Your primary concern at this point is who will obtain primary custody of your children. While most courts do like to see children in shared custody or joint custody, that might not be possible depending on the situation. One thing you should know, though, is that your children won't be assigned to a parent based on skin color alone.

Military divorces: The differences you need to know

When you're in the military, the military tends to take precedent over other parts of your life. You may not want to place your duties over taking care of your family, but it's sometimes your obligation. Unfortunately for some, those military obligations can put a strain on their families and lead to divorces.

Military divorces aren't like civilian divorces in some ways. While the legal process for a divorce is primarily the same, some differences in property division and custody arrangements could impact your case. For instance, if you're living with your spouse and a child, your military experience and risk of deployment could put your right to shared or sole custody at risk.

Divorce and debt: What you need to know

If you are heading for divorce and you have been married for at least seven years, you probably had time to accumulate some assets and some debt. While you are probably aware that you will have to split your marital assets with your soon-to-be ex-wife, do not forget that the debt will play a role in your divorce as well.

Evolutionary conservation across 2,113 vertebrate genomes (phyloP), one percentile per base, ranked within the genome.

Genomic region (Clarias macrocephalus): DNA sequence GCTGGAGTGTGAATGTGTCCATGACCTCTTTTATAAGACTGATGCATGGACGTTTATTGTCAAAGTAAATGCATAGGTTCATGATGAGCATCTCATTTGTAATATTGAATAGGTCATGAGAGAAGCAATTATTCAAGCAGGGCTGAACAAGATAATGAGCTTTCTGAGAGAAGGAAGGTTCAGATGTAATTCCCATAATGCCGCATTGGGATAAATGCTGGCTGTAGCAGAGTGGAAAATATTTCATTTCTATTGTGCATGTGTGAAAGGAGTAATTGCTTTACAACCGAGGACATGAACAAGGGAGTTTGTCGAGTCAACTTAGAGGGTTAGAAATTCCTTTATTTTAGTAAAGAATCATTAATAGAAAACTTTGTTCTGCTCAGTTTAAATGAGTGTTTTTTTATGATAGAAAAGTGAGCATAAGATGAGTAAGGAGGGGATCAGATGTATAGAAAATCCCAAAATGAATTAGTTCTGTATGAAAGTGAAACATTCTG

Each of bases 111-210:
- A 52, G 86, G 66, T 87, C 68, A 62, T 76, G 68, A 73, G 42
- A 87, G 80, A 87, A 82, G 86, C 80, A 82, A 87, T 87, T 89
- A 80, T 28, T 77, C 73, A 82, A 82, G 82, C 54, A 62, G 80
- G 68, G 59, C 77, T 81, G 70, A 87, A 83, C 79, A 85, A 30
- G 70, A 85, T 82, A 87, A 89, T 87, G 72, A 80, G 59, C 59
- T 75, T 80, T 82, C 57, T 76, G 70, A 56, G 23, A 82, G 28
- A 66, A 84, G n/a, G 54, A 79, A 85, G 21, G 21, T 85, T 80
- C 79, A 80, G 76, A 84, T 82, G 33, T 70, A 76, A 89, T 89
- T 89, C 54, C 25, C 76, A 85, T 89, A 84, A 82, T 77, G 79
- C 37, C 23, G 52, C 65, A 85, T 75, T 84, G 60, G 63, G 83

Unfortunately, handling the debt aspect can sometimes be more complicated than simply splitting it down the middle. Furthermore, debt collectors typically do not care about your divorce decree, especially if you are still listed as a responsible party on their records. The following can help you manage the way divorce affects your debt.

Man flees with children, custody dispute possible

When you don't have custody rights for your children or you withhold custody from the other parent, you need to know that you could get into trouble with the law. You could end up losing your right to see your child or children, too.

If there's ever a concern about custody, it's important to talk to your attorney about it before you do something rash. Taking your children out of the other parent's custody or keeping them longer than the court order allows could put you in a negative position. You could end up facing charges for abducting your children or be accused of parental kidnapping.

Community property in California defines asset division

California is one of few states with community property laws. Community property laws differ from equitable distribution laws since assets collected during a marriage are split equally between those getting a divorce. Any property obtained during the marriage automatically becomes marital property.

In an equitable distribution state, assets are split in a fair way. For some, that may mean one person leaves the marriage with everything. For others, splitting the property equally is fair. In California, community property is always split 50/50.